Ernie Hall, who serves as director of River City Rescue Mission, has also been chaplain at the Warren County Jail for the past 17 years. Hall says that there are also children that his group services throughout the year that “fall through the cracks” of other agencies and programs. Hall and his agency act as stewards of the money collected.

Most years, around 350 children from infants to age 18 benefit from the program. The coronavirus pandemic that has impacted so many families this years means that needs could even greater this holiday season.

Sheriff Martin Pace and his team of elves go shopping for many of the children and deliver the presents. Hall sees that the remaining children receive age appropriate gifts. Ehrhardt said that arrangements are being made to have drop off locations for those who wish to donate new unwrapped toys.

If you would like to contribute financially you can do so by visiting RiverCityRescueMission.org or you can drop off your toys or donations at the River City Rescue Mission at 3705 Washington St.

For more information contact Ernie at (601) 636-6602.

Also, please remember that River City Rescue Mission needs the community’s support for both feeding the less fortunate during both Thanksgiving and Christmas. Donations of turkeys and fixings for both meals and food boxes would be greatly appreciated.

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Events

Annual Reindeer Run scheduled for Dec. 5

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Vicksburg’s second annual Reindeer Run is once again raising money for Paws Rescue, a no-kill animal shelter in the city.

The Reindeer Run 5K run or walk takes place in historic downtown Vicksburg Dec. 5, starting at 8 a.m.

Virginia Campbell and a couple of fur babies enjoyed the day at the first Reindeer run in 2019 with event mascots. (photo courtesy Debbie Haworth)

But even those not running will have a good time attending. The event includes reindeer games and face painting for the kids, a Christmas Pet parade for the fur babies, bloody maries and beer for the adults, plus delicious food from LD’s Kitchen for everyone and a DJ playing your favorite tunes.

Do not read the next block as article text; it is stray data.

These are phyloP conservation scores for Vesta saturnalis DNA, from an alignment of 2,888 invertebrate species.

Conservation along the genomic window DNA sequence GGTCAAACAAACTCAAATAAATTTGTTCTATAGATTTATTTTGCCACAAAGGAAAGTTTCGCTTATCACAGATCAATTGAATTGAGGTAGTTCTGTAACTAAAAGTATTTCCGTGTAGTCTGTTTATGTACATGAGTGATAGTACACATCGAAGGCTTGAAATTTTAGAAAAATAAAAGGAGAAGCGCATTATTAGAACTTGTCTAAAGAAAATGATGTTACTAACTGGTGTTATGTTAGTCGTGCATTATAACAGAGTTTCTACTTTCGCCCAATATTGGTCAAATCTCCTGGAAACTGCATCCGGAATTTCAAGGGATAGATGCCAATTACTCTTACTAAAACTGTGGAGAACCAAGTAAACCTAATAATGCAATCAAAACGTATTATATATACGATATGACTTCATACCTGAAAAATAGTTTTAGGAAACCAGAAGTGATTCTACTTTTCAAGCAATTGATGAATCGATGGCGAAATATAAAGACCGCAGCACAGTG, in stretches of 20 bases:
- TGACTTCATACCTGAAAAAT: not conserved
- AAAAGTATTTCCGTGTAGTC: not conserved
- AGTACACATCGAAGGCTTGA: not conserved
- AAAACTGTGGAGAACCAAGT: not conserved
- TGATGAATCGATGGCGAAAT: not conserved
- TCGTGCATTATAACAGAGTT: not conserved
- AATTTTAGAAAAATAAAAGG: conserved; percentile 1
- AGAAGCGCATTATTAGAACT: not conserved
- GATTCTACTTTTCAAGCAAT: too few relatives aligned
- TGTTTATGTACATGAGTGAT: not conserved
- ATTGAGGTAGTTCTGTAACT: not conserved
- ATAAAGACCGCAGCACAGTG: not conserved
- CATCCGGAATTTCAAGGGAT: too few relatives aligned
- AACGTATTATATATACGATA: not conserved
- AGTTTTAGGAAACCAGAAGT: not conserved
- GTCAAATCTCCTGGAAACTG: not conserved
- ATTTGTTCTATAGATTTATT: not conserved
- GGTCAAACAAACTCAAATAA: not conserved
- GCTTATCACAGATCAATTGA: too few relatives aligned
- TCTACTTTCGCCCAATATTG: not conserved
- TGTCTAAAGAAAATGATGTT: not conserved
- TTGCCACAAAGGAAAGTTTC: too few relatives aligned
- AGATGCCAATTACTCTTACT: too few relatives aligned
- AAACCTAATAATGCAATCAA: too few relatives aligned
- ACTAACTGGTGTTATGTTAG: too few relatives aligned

Each runner and walker will receive a long sleeve technical T-shirt and swag bag.

To register online, click here. The registration fee is $30 until Dec. 1, and $35 after that.

Runner’s packet pickup is at LD’s Kitchen Friday, Dec. 4, from 5 p.m. until 7 p.m., and Saturday, Dec. 5 from 7:15 a.m. until 7:45 a.m.

If you’re interested in sponsoring this year’s event, please email Cynthia Freeny at [email protected]

Reindeer Run 2020 Sponsors:

Gold
LD’s Kitchen
601 Sports
City of Vicksburg

Silver
Ameristar
ASC

Bronze
Trustmark National Bank
Flower Center
Curb Appeals
Levee Street Marketplace
Vicksburg Main Street
Woodland Animal Clinic
Southern Beverage
Mutual Credit Union

Friends of Paws
Wayne Pratt – Edward Jones
Hennessy, Thames and Leavitt
Magnolia Jewelers
Super Jr
Fit Chef
61 North Mini Storage
61 North Super Lube
61 North Storage #2
Robyn Lea State Farm
Koestler Pallet Sales
Vicksburg Amateaur Radio Club
Bo Eaton
Helping Hands Pharmacy
Danna and Jaa Allen
Paul Ingram

Support
River Hills Bank
Cannon Motors

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Events

Happening now: Fundraising benefit for Keeley Ramshur

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Visitors look over auction items at the benefit. (photo by David Day)

A benefit for Keeley Ramshur is in full swing at the Elks Lodge Saturday.

Ramshur, daughter of Toni Buell Ramshur and Joey Ramshur, was diagnosed with a rare form of liver cancer and is undergoing treatment at St. Jude. All proceeds will go toward her medical care.

Lunch is served from 11 a.m. to 1 p.m.

The benefit features live music, pulled pork lunch plates for $10 served until 1 p.m., silent and live auctions and more. You can also enter a raffle for a custom 10/22 Ruger Carbine.

The Elks Lodge is located at 1366 U.S. Highway 61 South.